Again, I know this story has nothing to do with the San Gabriel Valley. But it does have to do with a theme we see often in the SGV: conflict of interest vs. perceived conflict of interest.
Emeryville mayor facing city, state probes
Shaleece Haas, Special to The Chronicle
The mayor of Emeryville, who describes himself as “tired of being broke,” is under investigation by the city attorney for accepting a consulting contract with a company recently hired to provide Internet service to five municipal buildings.
Ken Bukowski, 57, a retired nightclub owner and 21-year veteran of the City Council, has also refused to pay business taxes to the city for more than four years and owes nearly $2,000 in property taxes. In addition, state officials are investigating the mayor for possible violations of the state’s Political Reform Act.
City Attorney Michael Biddle said he is concerned about Bukowski’s business relationship with Paxio Inc., the firm that in June won a $24,643 Internet service contract with the city.
Bukowski said Paxio pays him $1,500 a month to “hook them up with businesspeople and developers in the city.” But he says that the deal began after the city contract had been signed and that he has not voted on any issue affecting the company’s work in Emeryville.
The city attorney said that while he sees nothing wrong with a council member getting paid to help a company do business in Emeryville, “when that company is contracted with the city, that crosses a line.”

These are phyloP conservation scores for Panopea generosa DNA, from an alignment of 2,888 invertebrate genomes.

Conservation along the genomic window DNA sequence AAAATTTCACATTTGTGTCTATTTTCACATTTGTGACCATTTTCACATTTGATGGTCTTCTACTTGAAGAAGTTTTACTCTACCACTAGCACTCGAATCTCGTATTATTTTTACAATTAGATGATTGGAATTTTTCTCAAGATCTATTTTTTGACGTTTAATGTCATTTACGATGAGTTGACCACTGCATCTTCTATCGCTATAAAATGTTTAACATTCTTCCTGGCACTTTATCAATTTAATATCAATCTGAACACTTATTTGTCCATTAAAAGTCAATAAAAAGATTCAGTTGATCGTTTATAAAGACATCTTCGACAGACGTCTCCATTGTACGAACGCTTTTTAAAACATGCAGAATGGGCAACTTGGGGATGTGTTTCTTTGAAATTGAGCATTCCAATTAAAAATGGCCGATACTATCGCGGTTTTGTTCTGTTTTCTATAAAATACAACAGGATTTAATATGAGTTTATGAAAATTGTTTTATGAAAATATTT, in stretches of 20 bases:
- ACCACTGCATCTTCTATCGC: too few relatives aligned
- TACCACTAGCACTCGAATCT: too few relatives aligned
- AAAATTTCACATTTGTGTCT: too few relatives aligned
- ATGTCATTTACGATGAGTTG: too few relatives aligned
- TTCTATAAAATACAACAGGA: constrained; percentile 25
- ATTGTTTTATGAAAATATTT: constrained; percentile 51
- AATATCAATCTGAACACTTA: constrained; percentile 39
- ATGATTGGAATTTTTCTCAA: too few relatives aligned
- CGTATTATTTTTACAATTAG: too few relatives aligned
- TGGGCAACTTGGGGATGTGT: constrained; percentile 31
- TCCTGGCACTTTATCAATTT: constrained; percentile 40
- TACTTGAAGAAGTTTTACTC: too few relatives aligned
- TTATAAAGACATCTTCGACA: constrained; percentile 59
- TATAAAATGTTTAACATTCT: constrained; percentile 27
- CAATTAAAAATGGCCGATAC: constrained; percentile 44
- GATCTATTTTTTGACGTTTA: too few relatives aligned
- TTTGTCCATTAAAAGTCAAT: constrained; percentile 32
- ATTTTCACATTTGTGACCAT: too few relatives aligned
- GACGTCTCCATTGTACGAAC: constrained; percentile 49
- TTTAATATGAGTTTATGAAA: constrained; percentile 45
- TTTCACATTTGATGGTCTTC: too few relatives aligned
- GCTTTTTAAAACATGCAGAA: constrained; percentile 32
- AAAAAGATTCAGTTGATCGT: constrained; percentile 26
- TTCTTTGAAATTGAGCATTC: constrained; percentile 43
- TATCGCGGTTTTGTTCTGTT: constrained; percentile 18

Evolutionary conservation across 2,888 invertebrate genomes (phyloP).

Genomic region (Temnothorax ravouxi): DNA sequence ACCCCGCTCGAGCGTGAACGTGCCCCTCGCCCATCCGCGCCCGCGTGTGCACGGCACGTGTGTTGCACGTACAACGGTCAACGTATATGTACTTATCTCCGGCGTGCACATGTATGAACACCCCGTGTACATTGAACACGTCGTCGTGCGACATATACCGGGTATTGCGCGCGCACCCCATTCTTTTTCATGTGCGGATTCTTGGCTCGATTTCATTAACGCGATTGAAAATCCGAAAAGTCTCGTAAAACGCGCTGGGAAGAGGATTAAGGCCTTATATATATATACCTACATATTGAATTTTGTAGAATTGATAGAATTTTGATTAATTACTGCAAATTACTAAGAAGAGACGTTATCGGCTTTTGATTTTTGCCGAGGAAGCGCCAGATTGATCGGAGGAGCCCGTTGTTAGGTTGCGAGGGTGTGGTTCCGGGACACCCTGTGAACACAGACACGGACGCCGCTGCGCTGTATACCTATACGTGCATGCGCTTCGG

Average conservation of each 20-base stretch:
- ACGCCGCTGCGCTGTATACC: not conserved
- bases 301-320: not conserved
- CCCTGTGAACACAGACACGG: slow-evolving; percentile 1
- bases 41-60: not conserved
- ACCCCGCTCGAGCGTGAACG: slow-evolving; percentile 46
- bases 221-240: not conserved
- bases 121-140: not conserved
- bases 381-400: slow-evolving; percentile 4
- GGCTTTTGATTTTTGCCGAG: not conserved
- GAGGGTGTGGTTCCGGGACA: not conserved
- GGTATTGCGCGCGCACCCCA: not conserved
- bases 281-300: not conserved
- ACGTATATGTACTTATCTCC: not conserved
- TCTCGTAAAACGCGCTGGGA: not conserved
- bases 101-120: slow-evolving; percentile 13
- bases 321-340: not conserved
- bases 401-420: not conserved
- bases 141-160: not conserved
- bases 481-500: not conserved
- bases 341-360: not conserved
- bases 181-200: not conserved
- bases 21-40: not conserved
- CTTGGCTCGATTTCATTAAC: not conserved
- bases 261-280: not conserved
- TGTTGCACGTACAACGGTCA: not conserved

Central to the question of whether Bukowski’s actions regarding Paxio are legal is whether his business relationship with the firm began after the contract with the city had been signed, and whether the mayor has voted on, or influenced others to vote on, issues concerning Paxio.
“I’m still trying to find out the facts,” Biddle said.
Bukowski defended his arrangement with Paxio and said he is helping the company to build an open-access fiber-optic network that will ultimately benefit the city as a whole.
Phillip Clark, Paxio’s chief executive officer, said he sees no conflict of interest in Paxio’s arrangement with Bukowski. He pointed out that the mayor was hired in July primarily to help Paxio make business contacts with city officials outside Emeryville.
But Biddle is concerned about the implications. “Even if the law says it’s OK to continue the contract (with Paxio), we’ll probably have to terminate it and find someone else,” he said. “Irrespective of the law, to me it just smells bad.”